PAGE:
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God’s Word for You

Luke 17:34 one will be taken

by Pastor Timothy Smith on Tuesday, November 27, 2018

34 I tell you, on that night two people will be in one bed; one will be taken and the other left.

This particular saying is unique to Luke. The first part of the verse does not necessarily mean that the second coming of Jesus will happen at night (in the next verse, two women are grinding together, certainly a daytime activity). The meaning we are to take with us is that no one will be expecting the end when it comes.

Here, something should be said about these “two people.” The translation is adequate. The EHV (Evangelical Heritage Version), ESV (English Standard Bible), CSB (Christian Standard Bible) and others like the NASB are all similar. However, someone who knows a little Greek might point out that the “two people” in this verse only have masculine pronouns when Jesus says, “the one… the other” (see, for example, Luther’s quick translation from memory in LW 39:86, “There will be two men in one bed”).

So that no one is offended by this, we must remember that Jesus was not speaking to our culture. In many cultures, the women sleep with their children, and men sleep where they can. When a husband and wife sleep together intimately, the children are shuffled off to grandma or an aunt. Jesus is not stressing the gender of the sleepers in this case, but the fact of the judgment day coming to all people. Rather than being used as an obscure text to defend homosexuality, this verse should horrify everyone who is living in a sin, not struggling with it, but embracing it. The judgment will come unexpectedly, and there will be no time at all in which to repent. Anyone who has been rejecting Christ “will be left,” that is, will be condemned.

Whether we take our application from the immediate context (verse 34-35), or from the broader context (verses 30-37), we end up with the same conclusion:

  • Immediate context (34-35): People will be taken to heaven from the most ordinary of moments in their lives; the end will come suddenly. No matter how similar two lives seem to be, or no matter how close two people seem to be (brothers, sisters, slaves, spouses, cousins, work colleagues, etc.), they have no guarantee of eternal life because of their associations in life. Only faith in Christ saves. Therefore we should always be prepared.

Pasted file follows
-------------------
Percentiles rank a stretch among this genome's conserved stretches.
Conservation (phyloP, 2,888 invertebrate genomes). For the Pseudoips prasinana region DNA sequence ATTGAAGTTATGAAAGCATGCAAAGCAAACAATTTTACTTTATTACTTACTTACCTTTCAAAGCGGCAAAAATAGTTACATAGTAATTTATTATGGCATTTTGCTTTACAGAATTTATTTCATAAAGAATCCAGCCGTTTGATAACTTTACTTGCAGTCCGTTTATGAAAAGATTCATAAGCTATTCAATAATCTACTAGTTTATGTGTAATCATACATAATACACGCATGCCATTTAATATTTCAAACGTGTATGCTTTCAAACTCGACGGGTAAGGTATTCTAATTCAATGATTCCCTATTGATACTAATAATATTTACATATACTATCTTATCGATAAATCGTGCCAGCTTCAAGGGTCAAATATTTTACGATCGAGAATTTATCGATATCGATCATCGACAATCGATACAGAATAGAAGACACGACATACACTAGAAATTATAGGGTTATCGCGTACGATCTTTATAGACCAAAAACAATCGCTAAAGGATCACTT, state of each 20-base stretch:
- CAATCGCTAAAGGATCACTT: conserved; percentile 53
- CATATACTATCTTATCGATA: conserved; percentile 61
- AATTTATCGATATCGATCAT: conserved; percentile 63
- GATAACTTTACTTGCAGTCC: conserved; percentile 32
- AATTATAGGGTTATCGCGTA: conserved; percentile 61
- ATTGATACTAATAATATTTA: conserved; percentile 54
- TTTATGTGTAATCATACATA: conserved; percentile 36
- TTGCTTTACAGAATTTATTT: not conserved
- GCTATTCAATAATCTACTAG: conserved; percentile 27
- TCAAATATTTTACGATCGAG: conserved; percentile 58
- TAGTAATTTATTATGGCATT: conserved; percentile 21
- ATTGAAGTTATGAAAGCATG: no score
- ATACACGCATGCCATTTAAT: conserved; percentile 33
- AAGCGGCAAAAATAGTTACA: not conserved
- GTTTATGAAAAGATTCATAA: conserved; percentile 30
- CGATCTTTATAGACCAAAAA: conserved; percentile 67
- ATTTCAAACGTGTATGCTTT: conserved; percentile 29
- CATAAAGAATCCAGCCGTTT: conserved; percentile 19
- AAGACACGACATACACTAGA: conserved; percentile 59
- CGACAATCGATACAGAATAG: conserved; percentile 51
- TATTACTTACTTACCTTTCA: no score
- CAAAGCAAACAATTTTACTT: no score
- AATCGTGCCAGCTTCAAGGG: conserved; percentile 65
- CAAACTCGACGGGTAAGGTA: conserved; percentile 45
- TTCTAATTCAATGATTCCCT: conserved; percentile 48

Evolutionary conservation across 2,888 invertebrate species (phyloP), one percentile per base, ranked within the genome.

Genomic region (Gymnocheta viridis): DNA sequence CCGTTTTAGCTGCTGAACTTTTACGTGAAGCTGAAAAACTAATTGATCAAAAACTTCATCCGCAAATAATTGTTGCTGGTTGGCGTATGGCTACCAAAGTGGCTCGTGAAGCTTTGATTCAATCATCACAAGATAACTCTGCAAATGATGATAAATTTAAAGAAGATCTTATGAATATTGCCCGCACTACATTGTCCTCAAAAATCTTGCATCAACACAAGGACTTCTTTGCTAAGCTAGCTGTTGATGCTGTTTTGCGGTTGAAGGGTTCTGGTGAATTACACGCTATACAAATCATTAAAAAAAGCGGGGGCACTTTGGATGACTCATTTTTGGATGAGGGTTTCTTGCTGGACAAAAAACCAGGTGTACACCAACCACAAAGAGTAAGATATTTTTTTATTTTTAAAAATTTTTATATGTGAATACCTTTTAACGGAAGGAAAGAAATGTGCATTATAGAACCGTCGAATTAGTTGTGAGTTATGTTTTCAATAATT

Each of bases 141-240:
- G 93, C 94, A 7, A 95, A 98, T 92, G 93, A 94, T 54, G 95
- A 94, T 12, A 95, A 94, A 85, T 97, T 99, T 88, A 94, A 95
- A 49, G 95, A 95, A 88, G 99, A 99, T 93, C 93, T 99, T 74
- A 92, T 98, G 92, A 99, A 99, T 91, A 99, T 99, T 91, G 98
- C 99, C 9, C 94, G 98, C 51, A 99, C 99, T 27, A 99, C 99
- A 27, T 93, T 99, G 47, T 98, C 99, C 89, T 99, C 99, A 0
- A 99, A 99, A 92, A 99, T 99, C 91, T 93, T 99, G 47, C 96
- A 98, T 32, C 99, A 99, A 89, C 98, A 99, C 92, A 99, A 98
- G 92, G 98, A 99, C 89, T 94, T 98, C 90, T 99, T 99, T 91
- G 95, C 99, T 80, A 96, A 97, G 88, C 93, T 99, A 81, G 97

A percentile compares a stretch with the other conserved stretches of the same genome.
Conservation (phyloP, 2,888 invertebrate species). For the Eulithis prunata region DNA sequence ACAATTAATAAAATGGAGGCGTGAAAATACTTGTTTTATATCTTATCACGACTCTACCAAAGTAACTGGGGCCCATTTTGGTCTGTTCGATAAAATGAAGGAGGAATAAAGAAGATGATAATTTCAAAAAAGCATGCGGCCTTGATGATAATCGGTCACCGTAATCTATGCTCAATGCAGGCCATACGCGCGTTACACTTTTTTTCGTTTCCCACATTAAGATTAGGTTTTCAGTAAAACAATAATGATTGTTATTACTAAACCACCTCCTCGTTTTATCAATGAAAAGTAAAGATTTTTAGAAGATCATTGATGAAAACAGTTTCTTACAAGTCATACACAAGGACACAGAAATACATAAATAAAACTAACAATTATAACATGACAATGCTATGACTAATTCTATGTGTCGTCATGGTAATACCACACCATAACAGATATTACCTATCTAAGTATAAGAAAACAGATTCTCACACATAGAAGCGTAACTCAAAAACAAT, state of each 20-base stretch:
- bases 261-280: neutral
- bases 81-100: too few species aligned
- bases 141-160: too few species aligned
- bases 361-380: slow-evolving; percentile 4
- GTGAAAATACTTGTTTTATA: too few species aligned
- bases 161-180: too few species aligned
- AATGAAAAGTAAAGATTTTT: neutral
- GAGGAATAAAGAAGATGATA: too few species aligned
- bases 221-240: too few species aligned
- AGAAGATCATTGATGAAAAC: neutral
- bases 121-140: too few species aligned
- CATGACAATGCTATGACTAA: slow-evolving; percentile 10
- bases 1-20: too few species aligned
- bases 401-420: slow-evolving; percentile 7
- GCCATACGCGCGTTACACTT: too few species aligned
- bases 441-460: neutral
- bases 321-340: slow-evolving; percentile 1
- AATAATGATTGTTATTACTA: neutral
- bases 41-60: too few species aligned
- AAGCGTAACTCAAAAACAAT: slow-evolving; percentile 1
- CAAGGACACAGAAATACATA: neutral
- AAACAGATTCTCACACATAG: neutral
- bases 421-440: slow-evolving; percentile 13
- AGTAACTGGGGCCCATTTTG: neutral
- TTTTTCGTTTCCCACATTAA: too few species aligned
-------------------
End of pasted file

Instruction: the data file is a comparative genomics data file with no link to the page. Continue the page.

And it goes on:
• Broader context (30-37): The end will come so quickly that there will not be time to grab anything, to repent, or to make changes in one’s life. Only faith in Christ saves. Therefore we should always be prepared.

In this verse, the one taken is the one who is taken away from the destruction; away from damnation to hell. Therefore, this is a person being taken up into heaven, one of those few who will remain throughout those terrible final days but will still have his or her faith. The one left behind is one who will be condemned. “The Son of man will send out his angels, and they will weed out of his kingdom everything that causes sin and all who do evil. They will throw them into the fiery furnace, where there will be weeping and gnashing of teeth” (Matthew 13:41-42).

The more we ponder Judgment Day, the easier it is to become frightened, terrified, and desperate. Save me, Lord Jesus! Yes, “Save me, Lord Jesus,” is what we should cry, and it is the only thing we should cry. Do not rely on yourself, or on the saints, or the merits of dead Christians, or on a little more time in which to repent. None of these things will help or be available to anyone when the end comes. Our Lutheran Confession summarizes the Scriptures beautifully: “God wanted to insure my salvation so firmly and certainly—for due to the weakness and wickedness of our flesh it could easily slip from our fingers, and through the deceit and power of the devil and the world it could easily be snatched and taken away from our hands—that he ordained my salvation in his eternal purpose, which cannot fail or be overthrown, and put it for safekeeping into the almighty hand of our Savior Jesus Christ, out of which no one can pluck us (John 10:28). For this reason, too, Paul asks, Since we are called according to the purpose of God, ‘Who will separate us from the love of God in Christ?’ (Romans 8:35).” (Formula of Concord, Solid Declaration, XI,46-47).

The answer to all our fears and to all our worries is set out memorably in the simple words of the hymn by Ludmilia Elisabeth, Countess of Schwarzburg-Rudolstadt and Lutheran hymnwriter (1640-1672):

Jesus, Jesus, only Jesus.

In Christ,
Pastor Timothy Smith

Pastor Tim SmithAbout Pastor Timothy Smith
Pastor Smith serves St. Paul’s Lutheran Church in New Ulm, Minnesota. His wife, Kathryn, attended the Chapel from 1987-1990 while studying Secondary Education (Theater and Math) at UW-Madison. Kathryn’s father, John Meyer, was also the first man to serve as a Vicar at Chapel.

To receive God’s Word for You via e-mail, please contact Pastor Smith.



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